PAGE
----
Lisbon, Portugal — According to preliminary data of the International Copper Study Group (ICSG), world mine production is estimated to have declined by around 2 percent in 2017, with concentrate production declining by 1.6 percent and solvent extraction-electrowinning (SX-EW) by 3 percent. Mine production fell 4 percent YoY in the 1st half of 2017 due to a series of supply constrains but the situation improved in the 2nd half with output remaining essentially flat YoY but increasing by 10 percent compared to the 1st half 2017.
The reduction in world mine production was mainly due to:
- a 1 percent decline in Chile, the world’s biggest copper mine producing country which was negatively affected by the strike at the Escondida mine in the first part of the year and lower output from Codelco mines.
- reductions in concentrate production in Argentina, Canada and Mongolia of 59 percent, 14 percent and 14 percent respectively that were mainly due to lower grades in planned mining sequencing and Argentina’s Alumbrera mine approaching end of life.
- a 12.5 percent decrease in Indonesian concentrate production as output was constrained by a temporary ban on concentrate exports that started in January and ended in April.
- and a 12 percent fall in production in the United States mainly due to lower ore grades, reduced mining rates and unfavourable weather conditions at the beginning of the year.
However, these reductions in output were partially offset by 30 percent and 4 percent increases in Kazakhstan and Peruvian mine production respectively, with both countries benefitting from new and expanded capacity that was not yet fully available in 2016. Brazil, Mexico, Myanmar, Spain and Sweden also contributed to world growth. On a regional basis, mine production is estimated to have declined in the Americas by 2 percent, in Asia by 4 percent and in Oceania by 5 percent while increasing in Africa and Europe (including Russia) by 2.5 percent and 2 percent respectively.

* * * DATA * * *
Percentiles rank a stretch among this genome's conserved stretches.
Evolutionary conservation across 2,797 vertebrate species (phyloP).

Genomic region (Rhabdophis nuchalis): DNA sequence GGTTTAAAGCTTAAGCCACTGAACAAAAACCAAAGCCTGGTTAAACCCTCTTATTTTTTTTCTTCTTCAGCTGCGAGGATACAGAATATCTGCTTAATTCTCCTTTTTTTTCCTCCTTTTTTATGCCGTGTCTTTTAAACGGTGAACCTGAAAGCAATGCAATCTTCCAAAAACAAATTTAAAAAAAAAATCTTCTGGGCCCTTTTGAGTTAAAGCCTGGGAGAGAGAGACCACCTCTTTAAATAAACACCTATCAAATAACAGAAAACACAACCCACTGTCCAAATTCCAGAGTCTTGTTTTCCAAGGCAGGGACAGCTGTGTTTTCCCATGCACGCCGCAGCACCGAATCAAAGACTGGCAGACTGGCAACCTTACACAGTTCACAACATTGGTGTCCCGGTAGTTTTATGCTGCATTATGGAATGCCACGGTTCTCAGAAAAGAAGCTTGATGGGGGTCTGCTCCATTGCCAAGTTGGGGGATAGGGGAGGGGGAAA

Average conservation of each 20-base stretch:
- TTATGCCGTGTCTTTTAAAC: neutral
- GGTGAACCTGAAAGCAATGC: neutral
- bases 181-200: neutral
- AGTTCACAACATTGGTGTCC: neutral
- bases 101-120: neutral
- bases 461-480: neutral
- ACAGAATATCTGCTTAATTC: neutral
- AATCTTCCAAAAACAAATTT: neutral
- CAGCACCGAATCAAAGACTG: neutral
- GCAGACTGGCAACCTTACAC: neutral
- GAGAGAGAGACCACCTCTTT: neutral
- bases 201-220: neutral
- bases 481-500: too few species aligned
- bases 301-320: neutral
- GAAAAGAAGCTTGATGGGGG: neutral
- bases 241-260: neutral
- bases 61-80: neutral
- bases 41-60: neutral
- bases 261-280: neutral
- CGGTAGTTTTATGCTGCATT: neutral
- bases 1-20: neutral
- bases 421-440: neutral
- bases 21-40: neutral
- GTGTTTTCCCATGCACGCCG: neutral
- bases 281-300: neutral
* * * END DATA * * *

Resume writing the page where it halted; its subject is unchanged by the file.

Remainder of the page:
World refined production is estimated to have increased by 0.6 percent in 2017 with primary production (electrolytic and electrowinning) declining by 0.15 percent and secondary production (from scrap) increasing by 4.5 percent. Increased availability of scrap allowed world secondary refined production to increase, notably in China. The main contributor to growth in world refined production was China (increase of 5 percent), followed by India (6 percent) and some EU countries where output recovered after maintenance shutdowns in 2016. However, overall growth was offset by a 7 percent decline in Chile, the second largest refined copper producer, where both primary electrolytic refined production and electrowinning production fell. Production also decreased in the third and fourth ranked refined copper producers, namely, Japan (-4 percent) and the United States (-12 percent) mainly due to maintenance shutdowns at several plants. On a regional basis, refined output is estimated to have increased in Africa (1.5 percent), in Asia (3.5 percent) and in Europe (3.7 percent) whilst declining in the Americas (7.5 percent) and in Oceania (15 percent).